Chocolate is good for us. How many times have we heard that, and hey! – here it is again. Chocolate reduces stroke risk for men, research claims (the Guardian, today). But if men, why not women? Or did the study target only men, for commercial reasons? Is this, in fact, research as advertising?
Which prompts another question – by whom was this research funded? Usually, when this sort of report comes out – and we’ve seen its like before, many times for many different products – it has the sticky fingerprints of the chocolate (or wine, or whatever), industry all over it.
And another. Apparently, “cocoa flavonoids” are what provide the benefits, so why not drink cocoa, thus avoiding the high levels of fats and sugars in manufactured chocolate? OK, not all the sugar – I like sweet cocoa.
Personally, I tend to ignore this type of stuff anyway, as there’ll be a contradictory report out pretty soon, I’m sure. I mean, look at eggs – consigned to the high-cholesterol wilderness for years, then reinstated when it was found that ingested cholesterol wasn’t the risk it had always been assumed (ingesting the precursors of cholesterol, like saturated and hydrogenated fats, was the problem). Now eggs are bad for us again, or so it’s claimed.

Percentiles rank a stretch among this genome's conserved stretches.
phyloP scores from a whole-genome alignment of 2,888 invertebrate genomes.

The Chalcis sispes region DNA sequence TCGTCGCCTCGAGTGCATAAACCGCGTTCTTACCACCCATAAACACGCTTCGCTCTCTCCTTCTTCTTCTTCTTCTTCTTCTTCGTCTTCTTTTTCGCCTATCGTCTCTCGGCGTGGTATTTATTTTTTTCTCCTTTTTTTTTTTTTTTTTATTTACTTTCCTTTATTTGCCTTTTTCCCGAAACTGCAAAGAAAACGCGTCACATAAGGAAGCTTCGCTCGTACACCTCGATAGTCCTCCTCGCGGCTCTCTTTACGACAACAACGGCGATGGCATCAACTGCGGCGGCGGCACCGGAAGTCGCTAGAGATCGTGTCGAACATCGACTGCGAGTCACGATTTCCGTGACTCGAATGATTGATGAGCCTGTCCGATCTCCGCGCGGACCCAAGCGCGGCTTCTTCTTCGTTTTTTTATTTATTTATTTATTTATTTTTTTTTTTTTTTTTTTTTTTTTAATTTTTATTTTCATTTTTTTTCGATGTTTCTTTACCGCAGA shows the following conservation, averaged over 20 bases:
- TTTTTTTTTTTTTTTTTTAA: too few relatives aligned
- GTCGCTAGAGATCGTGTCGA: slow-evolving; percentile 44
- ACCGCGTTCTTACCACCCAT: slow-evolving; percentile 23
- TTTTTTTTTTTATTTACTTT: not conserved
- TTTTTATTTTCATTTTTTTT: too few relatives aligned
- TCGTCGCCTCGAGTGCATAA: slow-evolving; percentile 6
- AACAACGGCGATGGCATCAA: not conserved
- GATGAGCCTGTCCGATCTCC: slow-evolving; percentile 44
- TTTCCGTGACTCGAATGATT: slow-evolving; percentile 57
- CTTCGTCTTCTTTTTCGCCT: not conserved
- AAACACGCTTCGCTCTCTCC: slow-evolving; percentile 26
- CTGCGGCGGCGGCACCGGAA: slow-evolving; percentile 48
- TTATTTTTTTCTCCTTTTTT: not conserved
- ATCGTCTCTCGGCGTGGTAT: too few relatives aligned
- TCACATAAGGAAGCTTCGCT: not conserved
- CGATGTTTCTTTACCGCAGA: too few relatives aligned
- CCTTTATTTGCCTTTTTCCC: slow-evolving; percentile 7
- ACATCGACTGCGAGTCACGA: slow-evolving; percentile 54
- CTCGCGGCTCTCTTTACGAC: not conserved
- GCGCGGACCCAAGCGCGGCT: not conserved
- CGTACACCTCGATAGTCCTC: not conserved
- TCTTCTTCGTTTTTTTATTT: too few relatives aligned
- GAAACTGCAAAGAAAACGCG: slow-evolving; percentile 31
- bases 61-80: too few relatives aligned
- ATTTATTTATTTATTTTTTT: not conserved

It’s garbage. Moderation in most things, including chocolate and eggs, is absolutely fine, if a tad dull. I have heard that moderation can be applied to beer too, but I’m pretty sure that’s just a legend . . .
And moderation brings us back to eggs, and much of the negative research stems from the US, where egg consumption is very much higher than pretty much anywhere else, due to their fondness for scrambled eggs.
I like eggs, maybe 2 or 3 a week, but more often than not, if I buy half a dozen, 2 or more will be uneaten (my mind seems perverse of the subject of eggs; if I have none, I want to eat them, once I have them, the urge passes). For me, 2 large eggs, fried, is a good portion; 1 would be insufficient, 3 too much. When it comes to scrambled eggs, though, 2 look positively parsimonious, even 3 give a pretty meagre portion. Omelettes are much the same, I’d never eat less than a 3-egg one (thick, fluffy, buttery, and gorgeously golden, oozing melted cheese).
Looking at the average American serving of scrambled egg (which might well have added cream, which I’d never do), I reckon you’re seeing 3 or 4 eggs, probably plus cream.
So, when someone declares “eggs are bad for you,” it pays to check out the source,** and if that source is the US then it’s very good odds that it applies to no-one else.
**In fact it always pays to check the source, and especially who funded it.